In our series of letters from African journalists, Elizabeth Ohene argues that African identities remain in thrall to the continent's colonial past.

English-speaking Cameroon has been on my mind. Agitation for its secession has led me into paths I rarely stray into.

I am a great believer in African countries needing to get on with it and not blaming things on colonialism.

But I am now beginning to think that the way the countries of Africa came into being matters very much in how they cope in later life.

Europe's borders can hardly be said to have had a more benign beginning. Almost all European borders were born out of wars.

So why would their borders born out of wars be any more stable than ours - which were drawn on a big table in Berlin (over what I suspect would have been some decent claret)?

We in Africa did not draw the borders of our countries and those who drew the borders took no notice of the peoples, ethnic groups or languages that inhabited the lands and simply drew lines across arbitrarily.

There is no better example that I know than the border between Ghana and Togo, where there used to be homes with kitchens in one country and bedrooms in another.

I had a personal experience of a cocoa farm that my father owned along the border.

I remember that during harvest time, the decision on where to dry the cocoa beans depended on which of the two countries was offering the better purchasing price.

Elizabeth Ohene:

Image copyright Elizabeth Ohene

"It appears the short periods of colonisation are deemed to have made bigger impacts and define us as a people"

It is very rare that these colonial borders took much notice of the areas occupied by the various ethnic groups.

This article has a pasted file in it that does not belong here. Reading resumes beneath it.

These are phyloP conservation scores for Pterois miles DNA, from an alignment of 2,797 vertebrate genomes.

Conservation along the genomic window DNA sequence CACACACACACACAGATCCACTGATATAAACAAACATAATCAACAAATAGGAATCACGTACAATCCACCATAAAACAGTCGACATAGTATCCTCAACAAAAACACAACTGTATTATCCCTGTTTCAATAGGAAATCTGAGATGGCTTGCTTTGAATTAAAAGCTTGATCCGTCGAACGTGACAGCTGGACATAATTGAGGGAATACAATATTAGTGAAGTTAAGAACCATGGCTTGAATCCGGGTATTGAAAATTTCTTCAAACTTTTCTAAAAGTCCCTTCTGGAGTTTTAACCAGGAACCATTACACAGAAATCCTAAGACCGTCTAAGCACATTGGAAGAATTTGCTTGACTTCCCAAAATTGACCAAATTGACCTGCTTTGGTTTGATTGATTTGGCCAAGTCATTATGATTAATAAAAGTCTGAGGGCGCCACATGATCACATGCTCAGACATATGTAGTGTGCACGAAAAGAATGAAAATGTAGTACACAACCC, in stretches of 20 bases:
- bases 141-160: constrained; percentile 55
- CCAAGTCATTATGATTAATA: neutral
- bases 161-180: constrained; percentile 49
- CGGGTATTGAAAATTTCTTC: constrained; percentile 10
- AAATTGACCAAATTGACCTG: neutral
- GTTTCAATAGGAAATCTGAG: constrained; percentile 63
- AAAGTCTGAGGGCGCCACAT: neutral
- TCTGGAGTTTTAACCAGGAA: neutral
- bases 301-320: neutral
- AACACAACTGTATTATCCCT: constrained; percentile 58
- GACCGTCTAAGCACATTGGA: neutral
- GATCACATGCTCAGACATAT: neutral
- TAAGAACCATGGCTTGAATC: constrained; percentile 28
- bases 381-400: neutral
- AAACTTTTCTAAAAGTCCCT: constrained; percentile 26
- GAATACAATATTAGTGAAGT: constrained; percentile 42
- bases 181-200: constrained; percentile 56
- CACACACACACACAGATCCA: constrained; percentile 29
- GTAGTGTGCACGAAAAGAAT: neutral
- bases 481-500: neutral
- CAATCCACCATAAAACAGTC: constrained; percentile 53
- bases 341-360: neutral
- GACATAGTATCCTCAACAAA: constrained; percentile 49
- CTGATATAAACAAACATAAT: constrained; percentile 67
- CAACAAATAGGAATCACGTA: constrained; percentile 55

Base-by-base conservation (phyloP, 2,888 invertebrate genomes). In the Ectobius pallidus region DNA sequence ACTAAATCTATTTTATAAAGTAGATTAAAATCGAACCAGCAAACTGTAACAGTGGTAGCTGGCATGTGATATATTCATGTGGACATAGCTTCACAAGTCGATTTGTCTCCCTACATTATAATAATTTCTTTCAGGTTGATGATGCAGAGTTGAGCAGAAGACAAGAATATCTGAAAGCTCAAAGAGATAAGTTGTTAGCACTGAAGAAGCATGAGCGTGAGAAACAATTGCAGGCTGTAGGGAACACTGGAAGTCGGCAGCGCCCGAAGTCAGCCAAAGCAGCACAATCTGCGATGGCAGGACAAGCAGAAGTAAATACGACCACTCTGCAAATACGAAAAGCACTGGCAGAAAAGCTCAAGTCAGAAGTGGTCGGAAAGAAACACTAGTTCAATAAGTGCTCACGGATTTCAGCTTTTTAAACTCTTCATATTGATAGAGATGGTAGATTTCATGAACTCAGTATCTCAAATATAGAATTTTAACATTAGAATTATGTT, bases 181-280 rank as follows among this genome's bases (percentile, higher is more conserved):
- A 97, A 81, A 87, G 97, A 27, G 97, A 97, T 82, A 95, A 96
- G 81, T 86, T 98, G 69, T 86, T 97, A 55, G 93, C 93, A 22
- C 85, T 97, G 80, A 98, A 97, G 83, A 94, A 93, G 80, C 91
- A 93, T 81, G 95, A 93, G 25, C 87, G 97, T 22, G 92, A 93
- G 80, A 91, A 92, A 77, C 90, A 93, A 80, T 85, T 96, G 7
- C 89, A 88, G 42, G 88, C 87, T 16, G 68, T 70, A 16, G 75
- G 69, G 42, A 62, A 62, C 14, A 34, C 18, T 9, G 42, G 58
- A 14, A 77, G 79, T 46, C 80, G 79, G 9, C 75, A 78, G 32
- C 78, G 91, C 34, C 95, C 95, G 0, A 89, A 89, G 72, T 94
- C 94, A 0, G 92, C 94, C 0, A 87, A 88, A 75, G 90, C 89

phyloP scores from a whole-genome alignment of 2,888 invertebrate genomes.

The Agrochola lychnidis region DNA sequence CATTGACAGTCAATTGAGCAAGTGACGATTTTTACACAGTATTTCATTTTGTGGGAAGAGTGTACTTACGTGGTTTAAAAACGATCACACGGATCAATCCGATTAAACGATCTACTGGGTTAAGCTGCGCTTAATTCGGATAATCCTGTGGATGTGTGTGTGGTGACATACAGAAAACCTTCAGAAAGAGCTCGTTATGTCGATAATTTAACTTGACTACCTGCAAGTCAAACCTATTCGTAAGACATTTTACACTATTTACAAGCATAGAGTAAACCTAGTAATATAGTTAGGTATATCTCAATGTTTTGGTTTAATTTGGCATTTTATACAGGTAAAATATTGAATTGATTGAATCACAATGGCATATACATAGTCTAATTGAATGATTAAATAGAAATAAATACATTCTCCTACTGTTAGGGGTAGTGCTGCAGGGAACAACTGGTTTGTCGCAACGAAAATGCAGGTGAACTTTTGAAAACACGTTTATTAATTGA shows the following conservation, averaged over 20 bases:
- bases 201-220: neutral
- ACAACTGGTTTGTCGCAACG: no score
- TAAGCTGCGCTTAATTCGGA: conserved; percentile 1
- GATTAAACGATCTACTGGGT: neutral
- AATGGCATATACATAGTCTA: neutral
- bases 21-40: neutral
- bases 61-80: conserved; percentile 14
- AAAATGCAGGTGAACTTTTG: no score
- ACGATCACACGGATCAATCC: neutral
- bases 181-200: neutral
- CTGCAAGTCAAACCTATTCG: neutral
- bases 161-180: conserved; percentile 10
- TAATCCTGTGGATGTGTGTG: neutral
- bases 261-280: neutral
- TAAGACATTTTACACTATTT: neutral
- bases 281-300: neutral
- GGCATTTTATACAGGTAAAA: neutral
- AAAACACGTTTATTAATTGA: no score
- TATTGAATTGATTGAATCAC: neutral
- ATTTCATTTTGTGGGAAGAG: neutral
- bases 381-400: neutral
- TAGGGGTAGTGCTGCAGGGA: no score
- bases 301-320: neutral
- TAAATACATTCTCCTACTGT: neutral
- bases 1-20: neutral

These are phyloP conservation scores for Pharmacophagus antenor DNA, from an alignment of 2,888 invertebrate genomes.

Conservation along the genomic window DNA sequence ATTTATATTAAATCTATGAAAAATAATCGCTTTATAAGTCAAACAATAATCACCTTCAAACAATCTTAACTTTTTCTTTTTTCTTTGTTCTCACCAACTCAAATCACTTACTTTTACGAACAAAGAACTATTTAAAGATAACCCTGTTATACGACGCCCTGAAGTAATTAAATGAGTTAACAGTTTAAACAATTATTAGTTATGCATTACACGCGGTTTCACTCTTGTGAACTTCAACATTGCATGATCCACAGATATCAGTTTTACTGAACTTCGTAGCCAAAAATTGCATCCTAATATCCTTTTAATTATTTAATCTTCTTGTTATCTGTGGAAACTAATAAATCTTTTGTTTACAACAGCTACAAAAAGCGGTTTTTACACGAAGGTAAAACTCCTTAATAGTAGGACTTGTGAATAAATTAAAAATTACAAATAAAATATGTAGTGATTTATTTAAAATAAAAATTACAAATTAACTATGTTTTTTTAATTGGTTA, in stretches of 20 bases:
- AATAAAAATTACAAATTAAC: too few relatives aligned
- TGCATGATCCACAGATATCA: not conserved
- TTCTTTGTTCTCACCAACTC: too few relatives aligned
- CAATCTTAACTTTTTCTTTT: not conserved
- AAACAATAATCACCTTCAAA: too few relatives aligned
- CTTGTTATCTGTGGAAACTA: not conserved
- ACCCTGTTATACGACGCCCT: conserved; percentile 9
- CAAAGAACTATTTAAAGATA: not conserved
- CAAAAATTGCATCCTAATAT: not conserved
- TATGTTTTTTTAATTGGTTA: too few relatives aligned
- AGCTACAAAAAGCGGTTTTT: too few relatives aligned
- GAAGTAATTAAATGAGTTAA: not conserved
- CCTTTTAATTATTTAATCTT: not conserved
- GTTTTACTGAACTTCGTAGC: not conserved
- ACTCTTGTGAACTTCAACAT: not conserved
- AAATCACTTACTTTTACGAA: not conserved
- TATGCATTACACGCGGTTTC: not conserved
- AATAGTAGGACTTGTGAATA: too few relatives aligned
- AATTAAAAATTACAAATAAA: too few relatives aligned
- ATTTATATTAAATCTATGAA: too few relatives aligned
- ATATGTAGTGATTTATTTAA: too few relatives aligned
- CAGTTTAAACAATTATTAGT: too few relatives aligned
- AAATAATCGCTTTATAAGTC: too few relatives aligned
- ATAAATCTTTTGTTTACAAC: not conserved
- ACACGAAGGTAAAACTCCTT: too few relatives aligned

Thus we have the same people on both sides of the borders between Ghana and Ivory Coast, Ghana and Burkina Faso, and Ghana and Togo.

You would therefore find that members of the same ethnic group speak English on one side of the border and French on the other.

The same situation exists in many of the borders of all 54 countries on the continent.

Nobody is suggesting that we redraw these borders to make sure that ethnic groups are not separated in different countries.

It is a problem that could have been tackled at the time of independence, but the leaders at the time chose not to.

Nobody is suggesting now that people who speak the same language and are spread across three different countries should be brought together by creating new nations.

And by language here, I refer to their own indigenous languages and not those acquired by colonisation - English, French, Portuguese or Spanish.

But it appears the short periods of colonisation are deemed to have made bigger impacts and define us as a people.

'German orderliness in Ghana'

I was born in the Volta Region of Ghana. For a short period, that region, was, with present day Togo, the German colony of Togoland.

After the First World War, the area of Togoland was shared between the British and the French.

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